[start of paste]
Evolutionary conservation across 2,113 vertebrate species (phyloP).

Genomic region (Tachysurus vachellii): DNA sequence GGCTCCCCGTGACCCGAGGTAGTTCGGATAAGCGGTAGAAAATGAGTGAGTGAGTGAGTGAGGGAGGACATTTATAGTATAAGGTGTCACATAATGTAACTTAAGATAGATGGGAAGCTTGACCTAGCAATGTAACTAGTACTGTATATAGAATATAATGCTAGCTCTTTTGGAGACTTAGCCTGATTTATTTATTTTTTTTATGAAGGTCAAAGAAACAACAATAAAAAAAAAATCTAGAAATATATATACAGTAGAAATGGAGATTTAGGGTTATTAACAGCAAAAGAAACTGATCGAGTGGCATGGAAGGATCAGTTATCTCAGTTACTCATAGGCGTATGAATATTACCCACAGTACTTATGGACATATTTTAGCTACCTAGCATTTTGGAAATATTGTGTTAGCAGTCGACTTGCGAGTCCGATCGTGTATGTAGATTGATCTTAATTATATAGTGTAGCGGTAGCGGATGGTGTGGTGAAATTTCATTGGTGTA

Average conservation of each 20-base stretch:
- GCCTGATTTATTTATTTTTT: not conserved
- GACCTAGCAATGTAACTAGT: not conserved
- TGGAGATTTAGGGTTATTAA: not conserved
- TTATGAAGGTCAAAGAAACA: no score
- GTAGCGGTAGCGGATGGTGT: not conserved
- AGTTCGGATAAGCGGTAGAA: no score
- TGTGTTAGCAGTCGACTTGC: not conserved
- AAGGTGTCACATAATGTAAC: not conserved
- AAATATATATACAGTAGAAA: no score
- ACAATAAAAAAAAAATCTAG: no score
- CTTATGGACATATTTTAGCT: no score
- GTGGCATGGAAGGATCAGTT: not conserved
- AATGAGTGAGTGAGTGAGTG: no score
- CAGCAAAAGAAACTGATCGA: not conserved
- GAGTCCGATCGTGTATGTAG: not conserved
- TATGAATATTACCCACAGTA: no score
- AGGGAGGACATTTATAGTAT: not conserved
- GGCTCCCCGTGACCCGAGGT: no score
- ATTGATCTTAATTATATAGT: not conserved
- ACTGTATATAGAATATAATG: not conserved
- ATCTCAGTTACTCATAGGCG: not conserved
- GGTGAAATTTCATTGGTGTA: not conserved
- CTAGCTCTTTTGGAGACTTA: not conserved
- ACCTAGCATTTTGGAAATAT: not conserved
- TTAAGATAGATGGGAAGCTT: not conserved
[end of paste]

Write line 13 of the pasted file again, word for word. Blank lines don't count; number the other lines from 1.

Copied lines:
- ACAATAAAAAAAAAATCTAG: no score